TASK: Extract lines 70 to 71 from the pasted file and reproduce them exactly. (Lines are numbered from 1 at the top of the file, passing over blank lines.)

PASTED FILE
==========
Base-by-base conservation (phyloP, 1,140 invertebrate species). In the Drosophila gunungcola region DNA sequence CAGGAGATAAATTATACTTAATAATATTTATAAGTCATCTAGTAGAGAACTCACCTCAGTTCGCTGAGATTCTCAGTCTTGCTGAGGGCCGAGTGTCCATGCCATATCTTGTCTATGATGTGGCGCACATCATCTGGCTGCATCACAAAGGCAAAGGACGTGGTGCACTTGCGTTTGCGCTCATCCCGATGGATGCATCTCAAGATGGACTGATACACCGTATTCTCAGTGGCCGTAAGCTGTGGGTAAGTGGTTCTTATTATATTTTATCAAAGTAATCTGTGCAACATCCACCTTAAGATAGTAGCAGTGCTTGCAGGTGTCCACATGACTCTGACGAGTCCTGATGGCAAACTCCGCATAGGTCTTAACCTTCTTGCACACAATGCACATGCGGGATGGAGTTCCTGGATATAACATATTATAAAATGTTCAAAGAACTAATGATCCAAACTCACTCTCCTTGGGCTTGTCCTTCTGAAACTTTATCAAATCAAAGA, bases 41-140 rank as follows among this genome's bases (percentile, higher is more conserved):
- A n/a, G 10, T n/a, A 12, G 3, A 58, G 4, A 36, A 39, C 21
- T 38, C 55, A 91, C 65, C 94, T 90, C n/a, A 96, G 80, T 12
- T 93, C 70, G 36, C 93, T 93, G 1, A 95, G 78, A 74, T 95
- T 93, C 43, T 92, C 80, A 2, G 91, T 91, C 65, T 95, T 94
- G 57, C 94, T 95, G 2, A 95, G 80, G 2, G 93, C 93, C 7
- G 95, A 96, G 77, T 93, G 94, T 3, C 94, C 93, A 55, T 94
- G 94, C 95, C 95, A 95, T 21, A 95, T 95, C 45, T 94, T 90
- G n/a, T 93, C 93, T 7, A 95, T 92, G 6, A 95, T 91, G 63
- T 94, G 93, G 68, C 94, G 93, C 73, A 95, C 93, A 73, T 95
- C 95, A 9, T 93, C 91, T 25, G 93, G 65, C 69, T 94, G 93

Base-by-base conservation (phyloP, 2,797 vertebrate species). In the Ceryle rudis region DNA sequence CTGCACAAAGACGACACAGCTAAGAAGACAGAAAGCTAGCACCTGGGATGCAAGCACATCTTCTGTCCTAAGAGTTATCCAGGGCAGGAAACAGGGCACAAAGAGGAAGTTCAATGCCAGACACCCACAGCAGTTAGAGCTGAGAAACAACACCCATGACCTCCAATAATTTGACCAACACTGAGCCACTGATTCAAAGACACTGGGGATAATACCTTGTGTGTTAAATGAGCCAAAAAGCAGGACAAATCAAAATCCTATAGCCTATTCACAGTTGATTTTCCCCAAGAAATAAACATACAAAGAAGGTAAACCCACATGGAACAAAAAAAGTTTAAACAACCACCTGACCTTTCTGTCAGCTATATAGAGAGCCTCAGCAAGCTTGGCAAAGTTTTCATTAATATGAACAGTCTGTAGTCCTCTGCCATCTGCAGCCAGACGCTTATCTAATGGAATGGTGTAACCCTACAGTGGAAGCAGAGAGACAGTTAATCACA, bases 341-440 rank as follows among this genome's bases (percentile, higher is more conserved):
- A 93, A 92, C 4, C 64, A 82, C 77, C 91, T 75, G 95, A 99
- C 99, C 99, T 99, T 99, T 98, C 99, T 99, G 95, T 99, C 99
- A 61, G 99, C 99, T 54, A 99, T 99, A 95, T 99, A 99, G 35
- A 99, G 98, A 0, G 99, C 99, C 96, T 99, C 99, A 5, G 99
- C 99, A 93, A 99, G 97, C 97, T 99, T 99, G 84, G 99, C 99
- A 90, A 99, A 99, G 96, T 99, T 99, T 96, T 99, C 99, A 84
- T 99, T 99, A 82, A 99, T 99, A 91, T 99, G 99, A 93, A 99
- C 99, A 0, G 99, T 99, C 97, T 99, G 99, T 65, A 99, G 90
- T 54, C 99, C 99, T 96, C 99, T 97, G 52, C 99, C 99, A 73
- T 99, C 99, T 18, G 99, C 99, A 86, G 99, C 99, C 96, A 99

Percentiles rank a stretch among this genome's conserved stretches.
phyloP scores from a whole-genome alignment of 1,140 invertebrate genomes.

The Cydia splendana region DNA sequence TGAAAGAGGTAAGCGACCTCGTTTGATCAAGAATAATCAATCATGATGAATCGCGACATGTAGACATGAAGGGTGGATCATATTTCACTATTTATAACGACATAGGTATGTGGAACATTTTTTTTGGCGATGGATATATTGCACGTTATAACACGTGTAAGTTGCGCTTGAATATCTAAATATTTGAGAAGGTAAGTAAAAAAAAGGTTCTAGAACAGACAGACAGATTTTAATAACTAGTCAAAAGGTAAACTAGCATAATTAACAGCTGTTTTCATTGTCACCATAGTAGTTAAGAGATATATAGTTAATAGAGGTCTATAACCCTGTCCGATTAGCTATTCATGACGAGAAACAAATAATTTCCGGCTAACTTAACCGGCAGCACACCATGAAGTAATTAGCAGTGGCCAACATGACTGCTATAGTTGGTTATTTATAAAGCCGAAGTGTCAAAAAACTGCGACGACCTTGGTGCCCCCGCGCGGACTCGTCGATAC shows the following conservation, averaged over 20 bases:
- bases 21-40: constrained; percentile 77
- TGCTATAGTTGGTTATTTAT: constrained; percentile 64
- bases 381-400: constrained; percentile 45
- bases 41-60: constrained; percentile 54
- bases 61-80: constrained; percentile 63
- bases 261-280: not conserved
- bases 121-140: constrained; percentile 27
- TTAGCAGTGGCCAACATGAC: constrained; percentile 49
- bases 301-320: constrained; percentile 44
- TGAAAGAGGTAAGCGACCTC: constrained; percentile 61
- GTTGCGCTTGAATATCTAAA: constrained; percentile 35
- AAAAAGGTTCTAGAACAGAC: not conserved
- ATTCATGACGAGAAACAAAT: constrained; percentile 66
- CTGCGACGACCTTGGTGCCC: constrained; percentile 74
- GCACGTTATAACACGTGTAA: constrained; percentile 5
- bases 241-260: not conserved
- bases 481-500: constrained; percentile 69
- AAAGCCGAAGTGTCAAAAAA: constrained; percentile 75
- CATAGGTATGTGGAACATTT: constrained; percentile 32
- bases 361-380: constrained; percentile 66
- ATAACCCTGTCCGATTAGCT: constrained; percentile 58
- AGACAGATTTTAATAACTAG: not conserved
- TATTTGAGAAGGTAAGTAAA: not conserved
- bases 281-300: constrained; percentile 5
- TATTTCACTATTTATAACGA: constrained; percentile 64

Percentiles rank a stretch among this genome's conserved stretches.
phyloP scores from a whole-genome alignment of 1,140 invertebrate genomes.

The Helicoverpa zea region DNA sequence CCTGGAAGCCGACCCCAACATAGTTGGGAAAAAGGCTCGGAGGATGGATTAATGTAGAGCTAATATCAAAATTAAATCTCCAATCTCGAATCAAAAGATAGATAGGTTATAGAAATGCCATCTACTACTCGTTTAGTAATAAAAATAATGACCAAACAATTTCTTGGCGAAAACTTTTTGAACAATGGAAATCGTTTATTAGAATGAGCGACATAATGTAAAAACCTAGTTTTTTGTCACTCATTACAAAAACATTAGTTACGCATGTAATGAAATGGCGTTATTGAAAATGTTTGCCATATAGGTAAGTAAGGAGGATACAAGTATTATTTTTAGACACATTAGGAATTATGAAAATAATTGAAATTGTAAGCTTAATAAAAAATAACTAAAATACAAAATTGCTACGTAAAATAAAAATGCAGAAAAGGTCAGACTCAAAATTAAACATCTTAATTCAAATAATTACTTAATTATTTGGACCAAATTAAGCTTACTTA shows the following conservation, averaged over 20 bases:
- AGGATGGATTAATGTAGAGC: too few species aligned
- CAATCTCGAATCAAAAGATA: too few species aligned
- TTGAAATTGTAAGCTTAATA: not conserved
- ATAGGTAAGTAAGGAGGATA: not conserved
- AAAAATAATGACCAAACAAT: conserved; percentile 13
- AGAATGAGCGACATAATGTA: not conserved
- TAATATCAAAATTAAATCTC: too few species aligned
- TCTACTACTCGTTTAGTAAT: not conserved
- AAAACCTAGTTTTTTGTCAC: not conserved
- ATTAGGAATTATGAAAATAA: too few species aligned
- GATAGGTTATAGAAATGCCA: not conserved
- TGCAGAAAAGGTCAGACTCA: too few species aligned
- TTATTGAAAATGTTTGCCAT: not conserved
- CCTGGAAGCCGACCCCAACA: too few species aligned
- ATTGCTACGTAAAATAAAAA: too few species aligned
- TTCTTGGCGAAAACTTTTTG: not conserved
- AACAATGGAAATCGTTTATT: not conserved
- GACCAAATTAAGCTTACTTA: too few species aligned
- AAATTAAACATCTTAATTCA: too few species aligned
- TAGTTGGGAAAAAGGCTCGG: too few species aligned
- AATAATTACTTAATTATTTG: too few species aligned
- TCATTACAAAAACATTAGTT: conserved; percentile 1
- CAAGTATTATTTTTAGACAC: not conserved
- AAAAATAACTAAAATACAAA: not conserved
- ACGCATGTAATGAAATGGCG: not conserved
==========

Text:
- AACAATGGAAATCGTTTATT: not conserved
- GACCAAATTAAGCTTACTTA: too few species aligned